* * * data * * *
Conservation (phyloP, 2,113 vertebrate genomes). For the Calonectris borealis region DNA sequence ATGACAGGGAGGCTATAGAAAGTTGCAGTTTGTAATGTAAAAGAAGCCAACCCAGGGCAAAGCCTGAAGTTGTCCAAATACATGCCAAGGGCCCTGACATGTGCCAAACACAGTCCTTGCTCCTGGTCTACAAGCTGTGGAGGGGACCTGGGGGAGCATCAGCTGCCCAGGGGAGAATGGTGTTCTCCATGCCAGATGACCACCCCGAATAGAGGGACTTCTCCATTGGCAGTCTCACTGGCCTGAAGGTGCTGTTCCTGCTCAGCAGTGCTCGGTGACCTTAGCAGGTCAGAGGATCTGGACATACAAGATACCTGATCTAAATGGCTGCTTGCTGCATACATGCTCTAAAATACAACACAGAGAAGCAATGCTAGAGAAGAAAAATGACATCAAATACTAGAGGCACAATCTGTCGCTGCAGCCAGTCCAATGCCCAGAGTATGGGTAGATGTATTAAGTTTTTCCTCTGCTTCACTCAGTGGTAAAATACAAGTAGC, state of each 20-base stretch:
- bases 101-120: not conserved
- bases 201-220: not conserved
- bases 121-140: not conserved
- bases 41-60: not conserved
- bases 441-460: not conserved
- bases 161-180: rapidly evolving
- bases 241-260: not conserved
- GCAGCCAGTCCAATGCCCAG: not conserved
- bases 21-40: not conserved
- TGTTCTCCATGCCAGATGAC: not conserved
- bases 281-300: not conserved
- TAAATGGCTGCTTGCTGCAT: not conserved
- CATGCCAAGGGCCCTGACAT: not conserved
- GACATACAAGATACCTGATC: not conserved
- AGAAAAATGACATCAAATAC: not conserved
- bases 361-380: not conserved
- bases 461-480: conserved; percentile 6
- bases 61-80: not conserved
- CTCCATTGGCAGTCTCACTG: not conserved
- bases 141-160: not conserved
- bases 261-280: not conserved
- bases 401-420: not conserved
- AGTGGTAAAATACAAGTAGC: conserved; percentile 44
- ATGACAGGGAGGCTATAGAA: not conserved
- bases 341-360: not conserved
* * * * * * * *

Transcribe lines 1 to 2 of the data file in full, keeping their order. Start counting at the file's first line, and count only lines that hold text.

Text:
Conservation (phyloP, 2,113 vertebrate genomes). For the Calonectris borealis region DNA sequence ATGACAGGGAGGCTATAGAAAGTTGCAGTTTGTAATGTAAAAGAAGCCAACCCAGGGCAAAGCCTGAAGTTGTCCAAATACATGCCAAGGGCCCTGACATGTGCCAAACACAGTCCTTGCTCCTGGTCTACAAGCTGTGGAGGGGACCTGGGGGAGCATCAGCTGCCCAGGGGAGAATGGTGTTCTCCATGCCAGATGACCACCCCGAATAGAGGGACTTCTCCATTGGCAGTCTCACTGGCCTGAAGGTGCTGTTCCTGCTCAGCAGTGCTCGGTGACCTTAGCAGGTCAGAGGATCTGGACATACAAGATACCTGATCTAAATGGCTGCTTGCTGCATACATGCTCTAAAATACAACACAGAGAAGCAATGCTAGAGAAGAAAAATGACATCAAATACTAGAGGCACAATCTGTCGCTGCAGCCAGTCCAATGCCCAGAGTATGGGTAGATGTATTAAGTTTTTCCTCTGCTTCACTCAGTGGTAAAATACAAGTAGC, state of each 20-base stretch:
- bases 101-120: not conserved